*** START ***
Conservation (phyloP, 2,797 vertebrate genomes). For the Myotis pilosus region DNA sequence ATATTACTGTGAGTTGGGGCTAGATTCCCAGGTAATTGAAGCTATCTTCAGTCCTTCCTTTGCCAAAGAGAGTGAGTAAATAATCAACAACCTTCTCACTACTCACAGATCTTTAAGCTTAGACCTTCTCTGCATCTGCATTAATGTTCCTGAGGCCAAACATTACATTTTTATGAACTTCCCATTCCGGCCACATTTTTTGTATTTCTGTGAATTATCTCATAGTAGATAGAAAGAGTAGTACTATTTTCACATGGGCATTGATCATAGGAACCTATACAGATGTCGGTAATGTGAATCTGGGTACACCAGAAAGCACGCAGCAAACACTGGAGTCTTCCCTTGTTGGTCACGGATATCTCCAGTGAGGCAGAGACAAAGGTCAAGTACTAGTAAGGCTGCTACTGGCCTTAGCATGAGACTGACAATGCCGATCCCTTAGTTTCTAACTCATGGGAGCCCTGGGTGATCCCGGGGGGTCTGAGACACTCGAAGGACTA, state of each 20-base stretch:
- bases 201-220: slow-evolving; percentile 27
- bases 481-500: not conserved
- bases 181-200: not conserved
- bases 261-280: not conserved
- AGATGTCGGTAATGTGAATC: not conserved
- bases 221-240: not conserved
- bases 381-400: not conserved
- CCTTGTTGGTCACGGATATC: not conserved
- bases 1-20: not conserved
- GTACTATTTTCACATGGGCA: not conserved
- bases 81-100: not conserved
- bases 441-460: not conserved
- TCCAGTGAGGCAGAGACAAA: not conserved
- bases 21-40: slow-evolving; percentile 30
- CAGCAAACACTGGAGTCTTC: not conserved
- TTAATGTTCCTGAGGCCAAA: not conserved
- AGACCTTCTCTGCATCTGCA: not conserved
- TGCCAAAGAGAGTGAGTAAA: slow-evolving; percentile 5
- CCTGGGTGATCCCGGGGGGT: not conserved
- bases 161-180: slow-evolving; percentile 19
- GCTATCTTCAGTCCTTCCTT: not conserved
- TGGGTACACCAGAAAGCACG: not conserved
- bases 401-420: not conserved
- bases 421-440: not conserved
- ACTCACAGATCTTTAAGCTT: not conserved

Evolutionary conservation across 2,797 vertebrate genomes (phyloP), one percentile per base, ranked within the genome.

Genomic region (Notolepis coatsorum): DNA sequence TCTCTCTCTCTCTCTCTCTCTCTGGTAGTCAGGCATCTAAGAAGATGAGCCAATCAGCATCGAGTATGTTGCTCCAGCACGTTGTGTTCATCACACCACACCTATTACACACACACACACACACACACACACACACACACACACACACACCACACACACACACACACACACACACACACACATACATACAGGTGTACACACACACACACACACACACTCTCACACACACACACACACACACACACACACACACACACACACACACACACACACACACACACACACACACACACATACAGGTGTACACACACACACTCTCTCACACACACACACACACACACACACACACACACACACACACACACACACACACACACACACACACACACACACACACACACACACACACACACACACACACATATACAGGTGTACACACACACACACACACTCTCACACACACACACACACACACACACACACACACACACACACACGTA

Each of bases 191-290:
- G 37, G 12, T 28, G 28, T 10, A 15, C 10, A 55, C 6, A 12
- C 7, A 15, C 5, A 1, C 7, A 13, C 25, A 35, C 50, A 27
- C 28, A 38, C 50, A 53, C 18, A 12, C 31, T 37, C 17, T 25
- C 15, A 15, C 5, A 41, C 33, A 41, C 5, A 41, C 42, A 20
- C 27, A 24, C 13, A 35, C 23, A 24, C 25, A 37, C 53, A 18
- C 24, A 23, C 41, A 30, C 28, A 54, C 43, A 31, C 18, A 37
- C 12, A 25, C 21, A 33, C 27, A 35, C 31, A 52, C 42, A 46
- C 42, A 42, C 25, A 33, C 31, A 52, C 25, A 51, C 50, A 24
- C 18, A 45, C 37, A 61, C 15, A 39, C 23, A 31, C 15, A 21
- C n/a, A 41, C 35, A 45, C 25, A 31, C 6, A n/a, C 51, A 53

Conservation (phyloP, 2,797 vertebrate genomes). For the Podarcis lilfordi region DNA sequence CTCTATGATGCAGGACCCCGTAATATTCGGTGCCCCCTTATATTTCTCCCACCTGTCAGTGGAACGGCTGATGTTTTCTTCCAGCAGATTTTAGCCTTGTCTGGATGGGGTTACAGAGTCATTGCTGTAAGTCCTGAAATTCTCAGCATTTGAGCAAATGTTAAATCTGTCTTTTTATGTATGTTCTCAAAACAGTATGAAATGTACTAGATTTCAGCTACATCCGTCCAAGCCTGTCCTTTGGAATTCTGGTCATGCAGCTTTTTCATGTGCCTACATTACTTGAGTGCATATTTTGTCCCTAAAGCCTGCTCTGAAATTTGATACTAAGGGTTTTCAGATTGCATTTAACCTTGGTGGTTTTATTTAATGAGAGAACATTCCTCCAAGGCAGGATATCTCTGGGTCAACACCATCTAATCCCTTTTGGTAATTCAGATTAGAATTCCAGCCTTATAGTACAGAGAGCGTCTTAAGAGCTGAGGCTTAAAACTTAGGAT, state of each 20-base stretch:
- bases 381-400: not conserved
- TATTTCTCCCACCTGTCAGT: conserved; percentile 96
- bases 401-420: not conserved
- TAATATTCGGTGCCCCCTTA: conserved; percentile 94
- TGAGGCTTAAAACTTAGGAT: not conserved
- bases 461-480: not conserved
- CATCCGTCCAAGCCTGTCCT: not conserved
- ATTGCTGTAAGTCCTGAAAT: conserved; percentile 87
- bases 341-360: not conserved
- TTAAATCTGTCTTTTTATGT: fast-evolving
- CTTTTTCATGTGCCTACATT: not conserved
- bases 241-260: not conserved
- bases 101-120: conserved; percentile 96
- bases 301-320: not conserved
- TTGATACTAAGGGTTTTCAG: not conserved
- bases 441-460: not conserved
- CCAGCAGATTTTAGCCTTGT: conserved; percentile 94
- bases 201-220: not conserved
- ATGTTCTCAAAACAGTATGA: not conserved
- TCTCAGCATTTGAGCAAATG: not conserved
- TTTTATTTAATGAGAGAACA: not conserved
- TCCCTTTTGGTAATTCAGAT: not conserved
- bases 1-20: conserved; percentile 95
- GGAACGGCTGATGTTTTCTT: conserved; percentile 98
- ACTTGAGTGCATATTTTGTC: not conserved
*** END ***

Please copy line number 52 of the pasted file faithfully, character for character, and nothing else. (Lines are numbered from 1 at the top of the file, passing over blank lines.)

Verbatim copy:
- bases 241-260: not conserved